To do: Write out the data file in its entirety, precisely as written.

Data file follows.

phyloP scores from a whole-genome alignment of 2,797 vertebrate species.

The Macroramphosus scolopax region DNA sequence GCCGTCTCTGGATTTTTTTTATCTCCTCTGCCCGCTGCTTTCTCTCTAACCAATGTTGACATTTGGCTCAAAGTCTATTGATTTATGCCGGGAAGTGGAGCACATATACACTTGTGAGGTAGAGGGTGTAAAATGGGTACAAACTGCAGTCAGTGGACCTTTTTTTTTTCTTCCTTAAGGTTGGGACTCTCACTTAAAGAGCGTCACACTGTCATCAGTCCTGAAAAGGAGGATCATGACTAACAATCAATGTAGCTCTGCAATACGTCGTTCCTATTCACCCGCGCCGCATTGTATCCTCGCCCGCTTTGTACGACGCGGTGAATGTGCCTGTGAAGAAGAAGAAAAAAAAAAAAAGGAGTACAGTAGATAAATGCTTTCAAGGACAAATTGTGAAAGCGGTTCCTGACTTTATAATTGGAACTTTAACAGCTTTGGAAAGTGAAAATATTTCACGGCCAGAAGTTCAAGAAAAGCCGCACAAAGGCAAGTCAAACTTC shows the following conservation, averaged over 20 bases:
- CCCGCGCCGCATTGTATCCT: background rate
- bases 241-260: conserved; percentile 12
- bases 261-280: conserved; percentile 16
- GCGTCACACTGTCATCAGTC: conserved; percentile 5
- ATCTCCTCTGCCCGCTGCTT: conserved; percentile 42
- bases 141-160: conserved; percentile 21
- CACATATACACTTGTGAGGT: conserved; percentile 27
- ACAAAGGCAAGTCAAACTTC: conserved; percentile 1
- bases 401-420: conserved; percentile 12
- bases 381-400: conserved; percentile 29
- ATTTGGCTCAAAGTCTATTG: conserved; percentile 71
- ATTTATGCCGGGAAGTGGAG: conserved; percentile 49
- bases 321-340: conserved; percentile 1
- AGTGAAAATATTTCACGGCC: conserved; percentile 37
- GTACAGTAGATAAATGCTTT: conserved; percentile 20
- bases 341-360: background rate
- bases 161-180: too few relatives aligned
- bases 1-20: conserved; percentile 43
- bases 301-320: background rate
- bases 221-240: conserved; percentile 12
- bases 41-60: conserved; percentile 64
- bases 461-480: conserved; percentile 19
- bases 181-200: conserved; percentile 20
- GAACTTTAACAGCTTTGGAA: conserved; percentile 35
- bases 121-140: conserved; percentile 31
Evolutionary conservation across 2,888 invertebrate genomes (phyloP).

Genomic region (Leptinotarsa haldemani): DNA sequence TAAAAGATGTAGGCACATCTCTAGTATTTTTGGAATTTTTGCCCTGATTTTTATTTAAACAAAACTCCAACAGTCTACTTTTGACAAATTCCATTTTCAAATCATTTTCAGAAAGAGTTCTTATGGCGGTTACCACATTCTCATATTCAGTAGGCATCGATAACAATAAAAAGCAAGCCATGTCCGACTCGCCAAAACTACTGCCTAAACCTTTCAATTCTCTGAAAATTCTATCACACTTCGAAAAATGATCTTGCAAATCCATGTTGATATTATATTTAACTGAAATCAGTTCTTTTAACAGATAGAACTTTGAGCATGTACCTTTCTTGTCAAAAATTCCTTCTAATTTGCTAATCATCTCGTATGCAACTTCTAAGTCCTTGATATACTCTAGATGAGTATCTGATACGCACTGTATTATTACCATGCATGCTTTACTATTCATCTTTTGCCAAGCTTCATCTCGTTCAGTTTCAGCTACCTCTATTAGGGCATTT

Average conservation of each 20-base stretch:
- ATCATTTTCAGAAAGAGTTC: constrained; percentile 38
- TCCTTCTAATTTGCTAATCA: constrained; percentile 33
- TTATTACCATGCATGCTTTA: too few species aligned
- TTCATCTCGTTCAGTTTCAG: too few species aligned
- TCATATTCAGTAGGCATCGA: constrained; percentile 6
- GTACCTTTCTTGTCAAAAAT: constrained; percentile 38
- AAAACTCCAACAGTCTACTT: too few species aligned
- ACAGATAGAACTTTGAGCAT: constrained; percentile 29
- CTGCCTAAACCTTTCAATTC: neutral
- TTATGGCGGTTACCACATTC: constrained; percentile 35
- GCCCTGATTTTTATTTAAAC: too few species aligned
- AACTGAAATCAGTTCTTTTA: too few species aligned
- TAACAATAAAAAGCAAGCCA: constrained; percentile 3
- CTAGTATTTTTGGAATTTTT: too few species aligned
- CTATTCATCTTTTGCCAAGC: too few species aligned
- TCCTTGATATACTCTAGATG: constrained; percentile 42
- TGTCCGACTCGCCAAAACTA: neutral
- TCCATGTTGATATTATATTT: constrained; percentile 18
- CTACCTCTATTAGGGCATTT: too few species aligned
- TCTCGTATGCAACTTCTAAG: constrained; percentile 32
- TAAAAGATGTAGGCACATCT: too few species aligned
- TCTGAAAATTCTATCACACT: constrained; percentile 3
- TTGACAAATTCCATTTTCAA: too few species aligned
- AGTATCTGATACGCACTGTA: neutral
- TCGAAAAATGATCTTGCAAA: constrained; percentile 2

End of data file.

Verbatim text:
phyloP scores from a whole-genome alignment of 2,797 vertebrate species.

The Macroramphosus scolopax region DNA sequence GCCGTCTCTGGATTTTTTTTATCTCCTCTGCCCGCTGCTTTCTCTCTAACCAATGTTGACATTTGGCTCAAAGTCTATTGATTTATGCCGGGAAGTGGAGCACATATACACTTGTGAGGTAGAGGGTGTAAAATGGGTACAAACTGCAGTCAGTGGACCTTTTTTTTTTCTTCCTTAAGGTTGGGACTCTCACTTAAAGAGCGTCACACTGTCATCAGTCCTGAAAAGGAGGATCATGACTAACAATCAATGTAGCTCTGCAATACGTCGTTCCTATTCACCCGCGCCGCATTGTATCCTCGCCCGCTTTGTACGACGCGGTGAATGTGCCTGTGAAGAAGAAGAAAAAAAAAAAAAGGAGTACAGTAGATAAATGCTTTCAAGGACAAATTGTGAAAGCGGTTCCTGACTTTATAATTGGAACTTTAACAGCTTTGGAAAGTGAAAATATTTCACGGCCAGAAGTTCAAGAAAAGCCGCACAAAGGCAAGTCAAACTTC shows the following conservation, averaged over 20 bases:
- CCCGCGCCGCATTGTATCCT: background rate
- bases 241-260: conserved; percentile 12
- bases 261-280: conserved; percentile 16
- GCGTCACACTGTCATCAGTC: conserved; percentile 5
- ATCTCCTCTGCCCGCTGCTT: conserved; percentile 42
- bases 141-160: conserved; percentile 21
- CACATATACACTTGTGAGGT: conserved; percentile 27
- ACAAAGGCAAGTCAAACTTC: conserved; percentile 1
- bases 401-420: conserved; percentile 12
- bases 381-400: conserved; percentile 29
- ATTTGGCTCAAAGTCTATTG: conserved; percentile 71
- ATTTATGCCGGGAAGTGGAG: conserved; percentile 49
- bases 321-340: conserved; percentile 1
- AGTGAAAATATTTCACGGCC: conserved; percentile 37
- GTACAGTAGATAAATGCTTT: conserved; percentile 20
- bases 341-360: background rate
- bases 161-180: too few relatives aligned
- bases 1-20: conserved; percentile 43
- bases 301-320: background rate
- bases 221-240: conserved; percentile 12
- bases 41-60: conserved; percentile 64
- bases 461-480: conserved; percentile 19
- bases 181-200: conserved; percentile 20
- GAACTTTAACAGCTTTGGAA: conserved; percentile 35
- bases 121-140: conserved; percentile 31
Evolutionary conservation across 2,888 invertebrate genomes (phyloP).

Genomic region (Leptinotarsa haldemani): DNA sequence TAAAAGATGTAGGCACATCTCTAGTATTTTTGGAATTTTTGCCCTGATTTTTATTTAAACAAAACTCCAACAGTCTACTTTTGACAAATTCCATTTTCAAATCATTTTCAGAAAGAGTTCTTATGGCGGTTACCACATTCTCATATTCAGTAGGCATCGATAACAATAAAAAGCAAGCCATGTCCGACTCGCCAAAACTACTGCCTAAACCTTTCAATTCTCTGAAAATTCTATCACACTTCGAAAAATGATCTTGCAAATCCATGTTGATATTATATTTAACTGAAATCAGTTCTTTTAACAGATAGAACTTTGAGCATGTACCTTTCTTGTCAAAAATTCCTTCTAATTTGCTAATCATCTCGTATGCAACTTCTAAGTCCTTGATATACTCTAGATGAGTATCTGATACGCACTGTATTATTACCATGCATGCTTTACTATTCATCTTTTGCCAAGCTTCATCTCGTTCAGTTTCAGCTACCTCTATTAGGGCATTT

Average conservation of each 20-base stretch:
- ATCATTTTCAGAAAGAGTTC: constrained; percentile 38
- TCCTTCTAATTTGCTAATCA: constrained; percentile 33
- TTATTACCATGCATGCTTTA: too few species aligned
- TTCATCTCGTTCAGTTTCAG: too few species aligned
- TCATATTCAGTAGGCATCGA: constrained; percentile 6
- GTACCTTTCTTGTCAAAAAT: constrained; percentile 38
- AAAACTCCAACAGTCTACTT: too few species aligned
- ACAGATAGAACTTTGAGCAT: constrained; percentile 29
- CTGCCTAAACCTTTCAATTC: neutral
- TTATGGCGGTTACCACATTC: constrained; percentile 35
- GCCCTGATTTTTATTTAAAC: too few species aligned
- AACTGAAATCAGTTCTTTTA: too few species aligned
- TAACAATAAAAAGCAAGCCA: constrained; percentile 3
- CTAGTATTTTTGGAATTTTT: too few species aligned
- CTATTCATCTTTTGCCAAGC: too few species aligned
- TCCTTGATATACTCTAGATG: constrained; percentile 42
- TGTCCGACTCGCCAAAACTA: neutral
- TCCATGTTGATATTATATTT: constrained; percentile 18
- CTACCTCTATTAGGGCATTT: too few species aligned
- TCTCGTATGCAACTTCTAAG: constrained; percentile 32
- TAAAAGATGTAGGCACATCT: too few species aligned
- TCTGAAAATTCTATCACACT: constrained; percentile 3
- TTGACAAATTCCATTTTCAA: too few species aligned
- AGTATCTGATACGCACTGTA: neutral
- TCGAAAAATGATCTTGCAAA: constrained; percentile 2